This is what a derecho looks like on radar. Pretty, huh?
Derecho at 3:14:44 PM EDT on June 4 2008. Base reflectivity on left, base wind velocity on right. Click to enlarge in a new window/tab.
This is what a derecho looks like on the ground. Not so pretty, huh?
Damage from the 7-11-11 derecho. Photo: NWS Des Moines, IA. Click to enlarge in new window/tab.
Before I go further into talking about derechos, let's discuss this kind of a thunderstorm. These storms form what are called "mesoscale convective complexes," or an MCS for short, which is a fancy way of saying "an organized area of thunderstorms." Given the right mixture of instability and wind shear, these storms can form into a line and grow in intensity.
A NWS graphic showing a mesoscale convective complex moving southeast on June 12, 2009.
We can make the definition of a derecho even shorter, by saying it's a destructive, long-track, long-lived bow echo. That brings us to our next question -- what's a bow echo? Sometimes, these mesoscale convective complexes can turn severe with damaging winds and some large hail. When they become severe, these lines of storms can start to bow due to something called a "rear inflow jet." The rear inflow jet can be caused by several factors, and it's an important factor in making the bow echo/derecho so strong. This area of stronger winds makes the middle of the line move faster and appear to bulge out, compared with the ends of the line. This creates a shape similar to an archer's bow, which is why it's called a bow echo.
Radar cross-section of the wind velocities in the 7-11-11 derecho in east-central Iowa, with the rear inflow jet denoted by arrows, pointing in the direction of the flow. Radar image and arrows from NWS Des Moines. Click to enlarge in new tab/window.
The rear inflow jet can be extremely strong (at times, exceeding 100 MPH) in the strongest bow echoes/derechos. As seen in the radar cross-section above, the rear inflow jet strengthens in this case as it nears the leading edge of the storms, and gets shoved down to the surface right at the edge of the system. When this jet hits the ground, it spreads out sort of like a ripple on a pond, causing severe straight-line wind damage.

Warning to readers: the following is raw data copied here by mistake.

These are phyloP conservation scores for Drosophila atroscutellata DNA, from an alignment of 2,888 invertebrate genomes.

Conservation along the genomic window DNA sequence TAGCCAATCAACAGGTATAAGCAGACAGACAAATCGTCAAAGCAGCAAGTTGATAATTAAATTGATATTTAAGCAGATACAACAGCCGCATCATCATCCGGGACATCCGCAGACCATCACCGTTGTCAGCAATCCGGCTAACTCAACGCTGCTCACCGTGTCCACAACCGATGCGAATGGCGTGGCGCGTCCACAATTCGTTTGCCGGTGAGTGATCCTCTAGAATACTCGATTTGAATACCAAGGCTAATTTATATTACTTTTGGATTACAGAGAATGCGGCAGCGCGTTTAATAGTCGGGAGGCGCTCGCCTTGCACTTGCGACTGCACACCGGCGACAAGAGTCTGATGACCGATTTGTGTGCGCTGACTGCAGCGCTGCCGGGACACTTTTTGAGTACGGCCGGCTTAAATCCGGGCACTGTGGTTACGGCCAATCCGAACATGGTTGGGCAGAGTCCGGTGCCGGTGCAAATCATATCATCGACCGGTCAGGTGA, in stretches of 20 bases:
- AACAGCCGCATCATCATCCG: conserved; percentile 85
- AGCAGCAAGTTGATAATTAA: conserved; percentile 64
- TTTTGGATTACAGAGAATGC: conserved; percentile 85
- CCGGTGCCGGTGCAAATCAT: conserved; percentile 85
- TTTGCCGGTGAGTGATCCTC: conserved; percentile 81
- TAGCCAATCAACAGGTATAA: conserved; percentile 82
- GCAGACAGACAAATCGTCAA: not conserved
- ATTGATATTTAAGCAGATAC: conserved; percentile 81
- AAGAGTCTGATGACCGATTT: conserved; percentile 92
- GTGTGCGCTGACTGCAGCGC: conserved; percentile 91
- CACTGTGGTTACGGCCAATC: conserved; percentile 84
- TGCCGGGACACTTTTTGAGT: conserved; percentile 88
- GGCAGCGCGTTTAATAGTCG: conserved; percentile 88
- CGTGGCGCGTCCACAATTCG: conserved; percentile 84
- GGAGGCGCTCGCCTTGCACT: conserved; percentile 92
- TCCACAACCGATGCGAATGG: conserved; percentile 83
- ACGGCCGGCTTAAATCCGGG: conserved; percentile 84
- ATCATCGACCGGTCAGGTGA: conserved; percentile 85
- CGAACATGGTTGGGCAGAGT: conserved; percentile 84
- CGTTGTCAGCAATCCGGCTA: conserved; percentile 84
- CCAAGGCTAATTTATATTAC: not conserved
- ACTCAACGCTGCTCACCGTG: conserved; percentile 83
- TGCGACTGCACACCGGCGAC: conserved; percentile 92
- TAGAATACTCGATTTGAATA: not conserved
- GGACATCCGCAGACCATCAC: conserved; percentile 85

We can see this happening during the 7-11 derecho in central Iowa. The next graphic is a base velocity radar image, which measures the speed and direction of an area of precipitation within a storm. They're great at detecting rotation in storms (leading to the possible development of a tornado), but they're also great for detecting severe winds.
In the below radar, the green and blue colors denote winds moving towards the radar site (which is located near Des Moines, IA), while the red/orange/brown colors denote winds moving away from the radar site. The darker the warm colors are, the stronger the winds are. In the following image, you can see winds at about 6,600 feet off the ground were blowing at 120 MPH. That's insanely strong. Unfortunately for residents in the path of this derecho, most of those winds translated to the ground, causing widespread damage from winds of 100 MPH+, or equivalent to that of a weak tornado. It did intense damage -- destroying homes, barns, grain silos, crops, phone poles, radio towers and even a television station's doppler weather radar.
Base velocity image from NWS Des Moines showing the rear inflow jet and strongest winds at the base of the bookend vortex near Garvin and Dysart IA. Arrows, lines and text on the radar image added by me. Click to enlarge in a new tab/window.